Sheila's

Story.

My name is Sheila and am married to Christopher for 26 years, we are both in our 60’s. My husband took early retirement from his GP post to help with my care and mobility three years ago. We have just one son aged 25 who lives at home with us, he is a student and musician. He was diagnosed with CFS and Asperger’s Syndrome aged 10 and has been home educated ever since.

My medical history has been eventful since childhood and there have been indications of mito-related problems from the start. I have always had balance/coordination/visual perception problems but in the 1950’s you were just called lazy and clumsy and in my case, fat too.

In my adulthood I learned to hide my problems and managed to work full time through to the time I married when I was 36. This continued until my 50’s when things became difficult and I couldn’t walk on shiny floors or inclines, I started using a walking stick and then a quad stick. In the last 6 or so years I have had to use a wheelchair outdoors, although I can get around the house my ‘touching’ surfaces to help give me a sense of place.

I have a number of conditions which may be related to mitochondrial disease. This includes diabetes (it is thought to be mitochondrial diabetes), asthma, thyroid insufficiency, lymphodema, IBS, intersitial cysytitis, perennial rhinitis, and deafness, and of course, balance and coordination issues along with fatigue.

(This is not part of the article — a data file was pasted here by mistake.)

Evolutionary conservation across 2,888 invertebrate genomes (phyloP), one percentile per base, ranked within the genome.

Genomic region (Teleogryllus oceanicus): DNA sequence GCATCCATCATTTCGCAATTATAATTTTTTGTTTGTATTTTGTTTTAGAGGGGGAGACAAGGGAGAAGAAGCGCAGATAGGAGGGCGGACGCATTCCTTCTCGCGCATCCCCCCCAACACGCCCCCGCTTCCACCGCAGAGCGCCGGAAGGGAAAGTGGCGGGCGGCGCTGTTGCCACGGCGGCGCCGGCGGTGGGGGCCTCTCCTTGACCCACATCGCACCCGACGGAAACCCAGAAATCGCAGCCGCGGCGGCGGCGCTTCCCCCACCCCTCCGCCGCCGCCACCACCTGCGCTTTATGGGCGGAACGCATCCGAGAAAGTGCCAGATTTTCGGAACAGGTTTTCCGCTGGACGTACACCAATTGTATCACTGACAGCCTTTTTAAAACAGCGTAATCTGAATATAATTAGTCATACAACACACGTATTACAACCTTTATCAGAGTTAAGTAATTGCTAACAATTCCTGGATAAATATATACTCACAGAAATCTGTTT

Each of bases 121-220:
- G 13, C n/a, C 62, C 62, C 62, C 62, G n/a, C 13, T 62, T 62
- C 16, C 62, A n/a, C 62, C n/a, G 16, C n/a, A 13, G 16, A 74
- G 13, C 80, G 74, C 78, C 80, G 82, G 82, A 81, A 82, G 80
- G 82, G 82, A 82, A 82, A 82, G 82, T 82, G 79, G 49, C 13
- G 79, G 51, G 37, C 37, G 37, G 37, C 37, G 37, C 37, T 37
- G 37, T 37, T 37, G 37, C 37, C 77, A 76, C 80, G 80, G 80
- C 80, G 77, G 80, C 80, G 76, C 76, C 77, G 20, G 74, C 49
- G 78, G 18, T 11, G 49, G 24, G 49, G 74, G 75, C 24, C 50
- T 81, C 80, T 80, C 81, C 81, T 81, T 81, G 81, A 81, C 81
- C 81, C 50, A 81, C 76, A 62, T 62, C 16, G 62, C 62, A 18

Sheila's Son Edward

At this stage of my life journey I find that fatigue really dictates the pace of life for me, I am usually only up from bed for about 5 hours per day. I can manage to do a little Maths tutoring online through Skype, usually sitting on the bed, maybe 2 or 3 hours a week. This is exhausting but incredibly satisfying when I am able to improve a student’s confidence and grade.

I have recently taken up weaving as something creative and relaxing that I can do.

I had a muscle biopsy in 2012 which revealed severe depletion of my Complex 1 but have not as yet a label or type of mitochondrial disease. It is thought that my mito is not hereditary although I can point to a few family members who have had strange conditions, such as my Dad, my Mum’s Dad and my son.

My hope is for a formally identified condition and then see if my son may have it too or not. I also hope to be around to see my son marry and become rich and famous!

Sheila, September 2019

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